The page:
Well, it finally happened: more mass shootings occurred in this country, and for the first time, I wasn’t sad.
No. I was pissed.
Pissed because two of the shootings in recent months have happened in a community I used to live in and care deeply about. Pissed because there have been 355 mass shootings in the past year. Pissed because more Americans have died because of guns since 1968 than in all American wars combined.
I'm over this. I’m over wondering if any of the students in my school who are struggling with depression have access to guns and whether someone might decide to bring one to class next week. I’ve over panicking every time I hear the words “COMMUNITY COLLEGE SHOOTING” on the news because my husband teaches at a community college. I’m over worrying that my nephews and godchildren and all the other beautiful, innocent children in my life will witness and be scarred by the trauma of gun violence.
Look, I’ve never been about giving up freedom for security. I’ve always been that person who argued against things like the Patriot Act, because honestly? If you need to spy on me to keep me safe, I’d rather take the risk. But the gun issue isn’t about giving up freedom for security. We’re operating under this bizarre illusion that security from gun violence means we have to chuck the second amendment out the window, and it just isn’t true. I don’t believe it. I don’t buy that argument.
Cars weren’t around in the 1700s, so there’s no amendment in the Constitution about one’s freedom to drive. And when cars became a Thing People Used, we immediately regulated them—and rightly so. Because they are dangerous, dangerous pieces of machinery. We carefully monitor who has cars and make laws about when people are allowed to drive them. I had to sit through no fewer than six disgusting Driver’s Ed videos showing me all the ways I could get killed in a car accident before anyone gave me a driver's license. Not to mention the hours of practice my poor parents had to put in with me. (Sorry, Mom.)
Where’s the equal regulation for gun ownership or use? Where are the consistently mandated safety courses? Where are the required hours of proof that you a) know how to hold that thing b) know how to lock it up c) are probably not going to use it for horrible purposes? Look, I grew up in northern Vermont. The Vermont I grew up in had one of the highest rates of gun ownership and lowest rates of gun-related deaths in the country. And it turns out that, as of July, this statistic is still true.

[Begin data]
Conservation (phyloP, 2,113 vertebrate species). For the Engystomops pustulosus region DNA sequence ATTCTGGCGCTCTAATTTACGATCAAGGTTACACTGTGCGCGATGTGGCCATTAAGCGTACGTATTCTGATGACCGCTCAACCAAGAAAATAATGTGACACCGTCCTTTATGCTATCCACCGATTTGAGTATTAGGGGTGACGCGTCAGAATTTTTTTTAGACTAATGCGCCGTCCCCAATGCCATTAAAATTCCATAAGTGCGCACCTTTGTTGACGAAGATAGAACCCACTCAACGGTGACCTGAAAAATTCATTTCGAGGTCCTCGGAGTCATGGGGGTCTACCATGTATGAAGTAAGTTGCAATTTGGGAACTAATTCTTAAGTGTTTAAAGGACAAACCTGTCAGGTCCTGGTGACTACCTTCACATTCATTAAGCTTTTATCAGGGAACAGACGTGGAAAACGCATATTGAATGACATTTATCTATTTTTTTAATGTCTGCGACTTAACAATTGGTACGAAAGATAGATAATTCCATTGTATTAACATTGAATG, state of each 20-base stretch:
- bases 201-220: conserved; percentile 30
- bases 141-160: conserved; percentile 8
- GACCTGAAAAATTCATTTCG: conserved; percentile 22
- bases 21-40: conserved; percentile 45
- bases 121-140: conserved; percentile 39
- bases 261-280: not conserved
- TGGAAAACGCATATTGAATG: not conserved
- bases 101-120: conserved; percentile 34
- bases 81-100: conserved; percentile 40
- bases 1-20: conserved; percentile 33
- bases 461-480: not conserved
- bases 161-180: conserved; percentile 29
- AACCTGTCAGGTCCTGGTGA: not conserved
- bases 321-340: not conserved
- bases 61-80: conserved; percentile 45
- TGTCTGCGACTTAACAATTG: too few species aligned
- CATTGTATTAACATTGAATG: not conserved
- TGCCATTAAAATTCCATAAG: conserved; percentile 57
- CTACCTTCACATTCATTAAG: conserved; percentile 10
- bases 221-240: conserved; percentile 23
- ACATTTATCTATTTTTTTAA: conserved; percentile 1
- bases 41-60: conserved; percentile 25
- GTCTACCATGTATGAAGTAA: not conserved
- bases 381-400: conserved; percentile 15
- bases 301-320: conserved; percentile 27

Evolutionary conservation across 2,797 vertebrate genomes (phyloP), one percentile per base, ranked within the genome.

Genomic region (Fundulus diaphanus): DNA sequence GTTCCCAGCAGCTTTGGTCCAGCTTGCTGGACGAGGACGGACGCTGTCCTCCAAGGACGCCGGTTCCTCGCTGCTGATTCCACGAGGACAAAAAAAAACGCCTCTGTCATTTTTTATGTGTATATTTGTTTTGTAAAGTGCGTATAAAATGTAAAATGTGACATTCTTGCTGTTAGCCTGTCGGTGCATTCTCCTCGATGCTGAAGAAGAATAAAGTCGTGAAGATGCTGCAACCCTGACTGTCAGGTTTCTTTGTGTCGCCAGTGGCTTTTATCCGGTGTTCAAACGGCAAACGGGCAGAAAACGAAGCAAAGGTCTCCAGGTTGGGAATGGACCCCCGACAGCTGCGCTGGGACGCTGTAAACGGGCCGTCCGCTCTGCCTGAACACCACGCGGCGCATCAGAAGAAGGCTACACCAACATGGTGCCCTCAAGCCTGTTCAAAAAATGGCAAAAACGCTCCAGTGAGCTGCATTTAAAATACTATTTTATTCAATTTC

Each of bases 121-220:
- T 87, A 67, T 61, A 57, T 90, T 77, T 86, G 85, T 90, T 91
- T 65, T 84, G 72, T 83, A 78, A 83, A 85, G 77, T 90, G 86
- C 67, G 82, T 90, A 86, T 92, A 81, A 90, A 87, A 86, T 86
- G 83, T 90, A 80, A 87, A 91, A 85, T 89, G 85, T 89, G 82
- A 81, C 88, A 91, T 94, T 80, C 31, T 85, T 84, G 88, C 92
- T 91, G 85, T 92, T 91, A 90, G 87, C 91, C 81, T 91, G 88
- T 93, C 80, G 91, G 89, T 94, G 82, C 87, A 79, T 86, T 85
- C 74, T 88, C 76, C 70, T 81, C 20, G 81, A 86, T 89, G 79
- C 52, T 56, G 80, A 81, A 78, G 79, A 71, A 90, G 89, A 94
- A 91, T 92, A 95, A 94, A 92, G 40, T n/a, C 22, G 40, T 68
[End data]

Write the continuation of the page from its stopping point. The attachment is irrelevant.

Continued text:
You know what I remember about my childhood? I remember how seriously people took gun ownership. I remember gun safety courses being offered every year at my school. I remember it being a very, very big deal when one of my friends went hunting for the first time. I remember that when a gun-related accident or shooting happened, people talked about it, dissected it, looked for ways to share messaging in the community to make sure it didn’t happen again. I’m sure our gun culture wasn’t perfect or nearly as idyllic as I remember it (nothing ever is), but I am sure of this: guns were considered serious things. Because they are.
My idyllic Vermont had laws and culture that made gun ownership possible with very little gun violence. Our country as a whole right now? We don’t have that culture. We’re not taking guns seriously.
Regulating guns, making them less accessible or illegal where necessary, being far, far more careful about how they are distributed—none of these things are an indication that we are giving up freedom to the government. I didn’t feel held hostage by my government when I took Driver’s Ed. I felt like I was learning a skill so that I could take on a very important responsibility. I don’t feel held hostage by the government when I renew my license and prove I can still see before I get behind the wheel again. You know who I do feel held hostage by these days? The NRA. Because they somehow manage to do things like get laws passed that say the government can’t fund any research that might lead to further gun control. How is that even a thing? We can never learn and grow and develop gun laws that are safe and sane and logical? How does anyone not felt held hostage by a body so powerful and intrusive that they can get that kind of legislation passed? It literally nauseates me. (And no, I didn’t just misuse the term literally. I am actually nauseated right now. It’s very uncomfortable, frankly.)
I’m angry today. I’m not scared, and I’m not sad. I should be, but I’m not. I’m angry. We need laws and culture around guns in America to change, or nothing else is going to change. And maybe that means addressing the issue differently in different cities and towns and states, and I’m okay with that. Vermont and Chicago are not the same place, and their communities may require different legal and cultural shifts. That’s okay. Speed limits are different on different roads.
But something needs to happen—and fast. I can no longer be held hostage by the NRA. I can no longer worry every day that my students will experience gun violence either in their homes or inside the walls of my school.
Because those are both places where every child has the right to feel safe.